The Hiding Place by Corrie Ten Boom is another book I revisit on a regular basis.  This tells the story of Corrie Ten Boom's family in the Netherlands during World War II.  This Christian family risked torture and death under the Nazi regime in order to hide Jews in their home.  Eventually they were caught, and Corrie and her sister were sent to a concentration camp.  This is one of those books I believe everyone should read at some point in their lives.  Corrie's courage and faith is both inspiring and humbling.  Her life is an example of that kind of life I want to have - not necessarily requiring a trip to a concentration camp, but unswerving faith in the face of great horror.  She is one of my heroes, and God has used her story in my life numerous time to teach me lessons about His love for His people.  It is not an easy book to read, but it is a necessary one, and one for which I have a special place in my heart.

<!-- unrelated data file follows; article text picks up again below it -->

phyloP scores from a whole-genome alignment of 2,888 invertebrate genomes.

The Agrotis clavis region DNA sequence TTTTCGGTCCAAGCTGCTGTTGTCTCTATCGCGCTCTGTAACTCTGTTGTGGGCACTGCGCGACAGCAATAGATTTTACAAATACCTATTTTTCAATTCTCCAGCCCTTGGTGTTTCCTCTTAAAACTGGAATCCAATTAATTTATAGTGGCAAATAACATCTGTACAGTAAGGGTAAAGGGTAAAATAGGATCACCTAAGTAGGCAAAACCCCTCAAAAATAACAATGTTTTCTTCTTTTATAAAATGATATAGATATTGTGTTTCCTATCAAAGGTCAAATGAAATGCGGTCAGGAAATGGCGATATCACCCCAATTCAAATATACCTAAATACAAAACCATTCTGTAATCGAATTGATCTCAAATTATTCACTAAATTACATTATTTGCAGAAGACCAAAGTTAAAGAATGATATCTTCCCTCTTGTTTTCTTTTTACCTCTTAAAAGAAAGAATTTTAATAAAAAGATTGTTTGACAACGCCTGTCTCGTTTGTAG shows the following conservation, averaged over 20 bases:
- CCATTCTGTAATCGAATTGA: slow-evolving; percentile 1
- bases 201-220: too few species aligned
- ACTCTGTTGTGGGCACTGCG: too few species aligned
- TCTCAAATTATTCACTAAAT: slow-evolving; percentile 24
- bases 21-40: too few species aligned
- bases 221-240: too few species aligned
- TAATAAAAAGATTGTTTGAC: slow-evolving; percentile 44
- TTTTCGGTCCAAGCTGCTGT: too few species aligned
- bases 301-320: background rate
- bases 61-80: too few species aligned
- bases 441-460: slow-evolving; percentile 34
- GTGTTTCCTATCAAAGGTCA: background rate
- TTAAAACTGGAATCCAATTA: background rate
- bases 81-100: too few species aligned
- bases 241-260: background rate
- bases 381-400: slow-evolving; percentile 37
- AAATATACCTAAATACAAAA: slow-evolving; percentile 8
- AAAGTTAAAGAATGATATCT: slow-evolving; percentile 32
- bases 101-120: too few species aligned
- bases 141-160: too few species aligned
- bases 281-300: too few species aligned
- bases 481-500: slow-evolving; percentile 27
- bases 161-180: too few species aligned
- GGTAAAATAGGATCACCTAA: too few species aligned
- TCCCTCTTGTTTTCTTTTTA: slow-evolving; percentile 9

There are many, many more books out there that I love to pick up and read again and again, all for different reasons - to live the adventure, to soak in the goodness, to experience a great story, for great inspiration, and more.  This is just a small snapshot of my rereading habits, and this is why my bookshelves are overflowing and only continue to grow.  (Sorry, husband!)  Rereading allows me to meet with the same thrills over and over again.  So my confession for the day is: rereading is one of my favorite pastimes.  If you've never tried revisiting a favorite book, give it a shot.  You will find that your favorites will renew themselves and give you a new meaning all over again.